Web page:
“Before, we had growth at all costs,” said Craig McCracken, co-head of equity capital markets at Wells Fargo. “Now people are looking for safer companies.”
The first sign of thawing in the IPO market will probably come in the form of follow-on offerings, in which companies that are already public sell additional stock. If companies start selling stock and those deals do well, that should pave the way for IPOs, Mr. McCracken said.
Heading into 2022, fintech was one of the most hotly anticipated sectors for IPOs, with companies including Klarna Bank AB and Chime Financial Inc. among the companies considering listings this year. Those plans are on hold for now, according to people familiar with the situation.
One reason companies are able to wait out the latest volatility is that the private markets remain flush with cash. The digital savings and investing app Acorns Grow Inc.
raised $300 million, it said earlier this month, valuing it at $1.6 billion on a pre-money basis, or before external funding. Acorns earlier this year called off its merger with a special-purpose acquisition company, or SPAC. That deal, announced last May, would have valued Acorns at $2.2 billion, or $1.5 billion on a pre-money basis.
Last year US venture-capital firms raised a record $128 billion, according to PitchBook, nearly 50% more than 2020’s $87 billion. While many crossover funds, which invest in both private and public companies, are turning their wallets to beaten-down public companies, that still leaves plenty of money for private companies.
Investors say the technology sector will be key to watch when it comes to IPO pricings, especially since hot sectors such as enterprise-software companies have sold off so much in the past few months.
“The tech space will be its own animal in terms of which companies will be willing to do a down round into an IPO,” Mr. Bauer of KKR said.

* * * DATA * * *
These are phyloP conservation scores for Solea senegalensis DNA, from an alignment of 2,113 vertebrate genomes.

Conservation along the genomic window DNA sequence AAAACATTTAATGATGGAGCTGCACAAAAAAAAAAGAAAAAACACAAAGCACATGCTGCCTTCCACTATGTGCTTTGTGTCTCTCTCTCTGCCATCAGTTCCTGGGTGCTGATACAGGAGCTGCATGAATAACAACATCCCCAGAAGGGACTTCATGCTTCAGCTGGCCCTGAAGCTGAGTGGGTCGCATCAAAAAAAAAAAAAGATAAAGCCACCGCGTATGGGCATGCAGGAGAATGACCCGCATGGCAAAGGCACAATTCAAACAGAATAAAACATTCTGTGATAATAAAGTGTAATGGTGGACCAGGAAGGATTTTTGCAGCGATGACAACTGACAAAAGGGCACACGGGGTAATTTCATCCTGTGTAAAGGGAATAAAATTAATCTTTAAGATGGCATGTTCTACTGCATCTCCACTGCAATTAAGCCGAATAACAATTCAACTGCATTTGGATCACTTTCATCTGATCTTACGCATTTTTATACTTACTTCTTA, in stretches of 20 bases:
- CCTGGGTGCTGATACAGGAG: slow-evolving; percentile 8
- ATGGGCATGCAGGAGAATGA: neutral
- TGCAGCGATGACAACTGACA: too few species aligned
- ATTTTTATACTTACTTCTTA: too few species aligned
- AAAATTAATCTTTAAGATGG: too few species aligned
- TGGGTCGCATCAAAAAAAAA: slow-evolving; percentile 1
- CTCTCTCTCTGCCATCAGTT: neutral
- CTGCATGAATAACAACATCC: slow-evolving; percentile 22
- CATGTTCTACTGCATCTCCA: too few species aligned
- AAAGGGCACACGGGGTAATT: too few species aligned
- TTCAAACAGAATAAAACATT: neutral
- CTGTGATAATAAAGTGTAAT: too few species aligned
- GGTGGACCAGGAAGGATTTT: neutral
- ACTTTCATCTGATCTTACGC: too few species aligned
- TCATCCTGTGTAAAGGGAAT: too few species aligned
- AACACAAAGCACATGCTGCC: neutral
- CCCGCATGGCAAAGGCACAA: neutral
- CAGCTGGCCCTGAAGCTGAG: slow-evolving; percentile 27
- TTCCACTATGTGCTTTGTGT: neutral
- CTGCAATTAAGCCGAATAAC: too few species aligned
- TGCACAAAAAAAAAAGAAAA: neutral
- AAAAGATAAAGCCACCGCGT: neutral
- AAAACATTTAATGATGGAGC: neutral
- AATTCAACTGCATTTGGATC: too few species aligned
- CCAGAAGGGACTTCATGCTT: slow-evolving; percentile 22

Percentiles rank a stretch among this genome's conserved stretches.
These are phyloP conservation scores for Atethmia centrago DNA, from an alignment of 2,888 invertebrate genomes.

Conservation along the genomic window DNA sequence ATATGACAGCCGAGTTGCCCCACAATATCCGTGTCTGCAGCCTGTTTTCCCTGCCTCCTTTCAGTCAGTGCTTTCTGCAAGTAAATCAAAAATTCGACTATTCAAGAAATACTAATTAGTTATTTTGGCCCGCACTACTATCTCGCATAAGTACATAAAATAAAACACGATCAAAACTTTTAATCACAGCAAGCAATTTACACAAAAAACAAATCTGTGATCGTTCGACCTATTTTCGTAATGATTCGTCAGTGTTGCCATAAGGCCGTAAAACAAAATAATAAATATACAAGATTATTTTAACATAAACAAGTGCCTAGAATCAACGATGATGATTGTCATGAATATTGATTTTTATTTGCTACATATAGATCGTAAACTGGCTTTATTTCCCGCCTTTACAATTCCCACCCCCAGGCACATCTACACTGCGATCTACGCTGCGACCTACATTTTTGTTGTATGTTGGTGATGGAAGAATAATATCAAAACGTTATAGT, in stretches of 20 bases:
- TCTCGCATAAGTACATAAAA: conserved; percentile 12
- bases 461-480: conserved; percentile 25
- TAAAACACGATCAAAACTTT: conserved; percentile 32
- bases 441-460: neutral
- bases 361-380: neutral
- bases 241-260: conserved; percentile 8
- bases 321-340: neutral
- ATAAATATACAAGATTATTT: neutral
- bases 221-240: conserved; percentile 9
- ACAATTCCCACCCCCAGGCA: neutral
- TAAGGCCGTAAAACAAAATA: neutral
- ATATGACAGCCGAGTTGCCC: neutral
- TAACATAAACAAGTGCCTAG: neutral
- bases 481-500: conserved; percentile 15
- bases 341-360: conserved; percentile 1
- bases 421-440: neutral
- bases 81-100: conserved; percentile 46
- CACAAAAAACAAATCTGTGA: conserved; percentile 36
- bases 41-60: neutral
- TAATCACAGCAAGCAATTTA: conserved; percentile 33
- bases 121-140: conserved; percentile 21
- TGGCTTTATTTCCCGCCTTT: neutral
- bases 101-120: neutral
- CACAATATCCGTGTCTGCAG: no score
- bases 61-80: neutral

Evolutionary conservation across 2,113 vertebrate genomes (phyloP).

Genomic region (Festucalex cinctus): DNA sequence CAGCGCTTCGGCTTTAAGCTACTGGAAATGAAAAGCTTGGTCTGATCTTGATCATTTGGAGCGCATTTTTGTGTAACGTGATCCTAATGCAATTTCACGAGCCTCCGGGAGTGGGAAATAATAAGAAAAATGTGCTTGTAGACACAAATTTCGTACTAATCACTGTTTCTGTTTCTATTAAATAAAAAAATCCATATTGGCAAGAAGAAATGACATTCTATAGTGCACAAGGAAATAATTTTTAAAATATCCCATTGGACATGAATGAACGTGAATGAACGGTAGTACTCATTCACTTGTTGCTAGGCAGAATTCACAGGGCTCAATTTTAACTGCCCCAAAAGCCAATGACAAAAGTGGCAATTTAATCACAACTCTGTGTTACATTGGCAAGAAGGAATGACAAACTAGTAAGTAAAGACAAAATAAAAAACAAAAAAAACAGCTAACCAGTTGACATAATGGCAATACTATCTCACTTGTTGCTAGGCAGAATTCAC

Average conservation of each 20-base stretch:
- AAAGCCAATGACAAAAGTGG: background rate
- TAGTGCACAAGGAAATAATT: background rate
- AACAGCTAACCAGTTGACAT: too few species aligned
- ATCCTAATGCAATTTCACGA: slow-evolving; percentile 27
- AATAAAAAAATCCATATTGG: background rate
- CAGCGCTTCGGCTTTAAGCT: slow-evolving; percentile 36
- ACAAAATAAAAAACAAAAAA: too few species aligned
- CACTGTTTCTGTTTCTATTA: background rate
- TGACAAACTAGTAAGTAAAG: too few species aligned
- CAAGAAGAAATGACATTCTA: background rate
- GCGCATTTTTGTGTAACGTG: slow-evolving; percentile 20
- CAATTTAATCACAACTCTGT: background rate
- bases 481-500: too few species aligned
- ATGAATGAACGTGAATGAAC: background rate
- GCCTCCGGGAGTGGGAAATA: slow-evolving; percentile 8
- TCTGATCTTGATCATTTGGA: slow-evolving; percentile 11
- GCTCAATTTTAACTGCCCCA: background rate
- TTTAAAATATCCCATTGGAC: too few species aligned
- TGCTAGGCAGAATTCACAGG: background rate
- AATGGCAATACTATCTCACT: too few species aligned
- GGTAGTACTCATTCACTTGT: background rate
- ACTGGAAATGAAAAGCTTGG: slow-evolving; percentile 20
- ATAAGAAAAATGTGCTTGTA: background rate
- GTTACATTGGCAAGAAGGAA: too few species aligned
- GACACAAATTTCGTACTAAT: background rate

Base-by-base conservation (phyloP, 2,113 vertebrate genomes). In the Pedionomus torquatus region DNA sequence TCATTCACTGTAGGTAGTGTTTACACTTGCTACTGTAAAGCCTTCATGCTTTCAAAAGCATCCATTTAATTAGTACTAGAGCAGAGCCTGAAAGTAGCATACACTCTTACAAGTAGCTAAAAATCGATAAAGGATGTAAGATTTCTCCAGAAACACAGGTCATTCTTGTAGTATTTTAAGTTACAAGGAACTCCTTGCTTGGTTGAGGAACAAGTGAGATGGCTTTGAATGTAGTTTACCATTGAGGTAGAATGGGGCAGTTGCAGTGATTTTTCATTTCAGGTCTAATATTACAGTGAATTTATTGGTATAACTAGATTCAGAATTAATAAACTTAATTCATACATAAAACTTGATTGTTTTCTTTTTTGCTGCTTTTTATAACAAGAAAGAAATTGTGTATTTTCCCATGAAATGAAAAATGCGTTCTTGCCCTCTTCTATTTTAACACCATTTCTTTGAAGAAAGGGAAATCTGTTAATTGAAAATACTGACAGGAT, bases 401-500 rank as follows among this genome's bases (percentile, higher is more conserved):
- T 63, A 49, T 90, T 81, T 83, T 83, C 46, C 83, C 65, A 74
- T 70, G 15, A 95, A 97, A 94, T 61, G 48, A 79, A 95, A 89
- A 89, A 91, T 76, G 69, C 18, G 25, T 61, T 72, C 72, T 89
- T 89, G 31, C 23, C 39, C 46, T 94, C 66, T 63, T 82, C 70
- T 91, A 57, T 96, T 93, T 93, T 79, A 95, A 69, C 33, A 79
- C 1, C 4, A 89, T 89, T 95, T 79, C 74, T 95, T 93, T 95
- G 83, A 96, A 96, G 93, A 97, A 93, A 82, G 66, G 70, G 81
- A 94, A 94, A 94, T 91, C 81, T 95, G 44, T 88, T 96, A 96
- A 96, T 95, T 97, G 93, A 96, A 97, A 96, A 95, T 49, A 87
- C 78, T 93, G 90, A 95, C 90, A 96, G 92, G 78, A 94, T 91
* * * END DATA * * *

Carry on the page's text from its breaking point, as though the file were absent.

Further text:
There are other shifts taking place. While the past two years saw a record number of companies going public through nontraditional means, such as mergers with SPACs, this year few companies are pursuing that route, according to bankers and lawyers.
“These days, the only dual track is M&A,” said Richard Truesdell, co-head of capital markets at Davis Polk & Wardwell, referring to companies evaluating going public as well as being acquired as their potential next steps. That is happening about a quarter of the time, compared with last year, when it was rarer for companies to pursue a merger and an IPO at the same time, he said.
Most companies that had confidentially filed with the SEC to launch 2022 IPOs are still moving forward with their plans, according to people who work on IPOs, because it is smarter to keep up with paperwork rather than pulling the IPO entirely. Roughly two-thirds of legal expenses and management time when it comes to preparing for an IPO occurs ahead of a company’s confidential filing, according to lawyers.
Write to Corrie Driebusch at [email protected]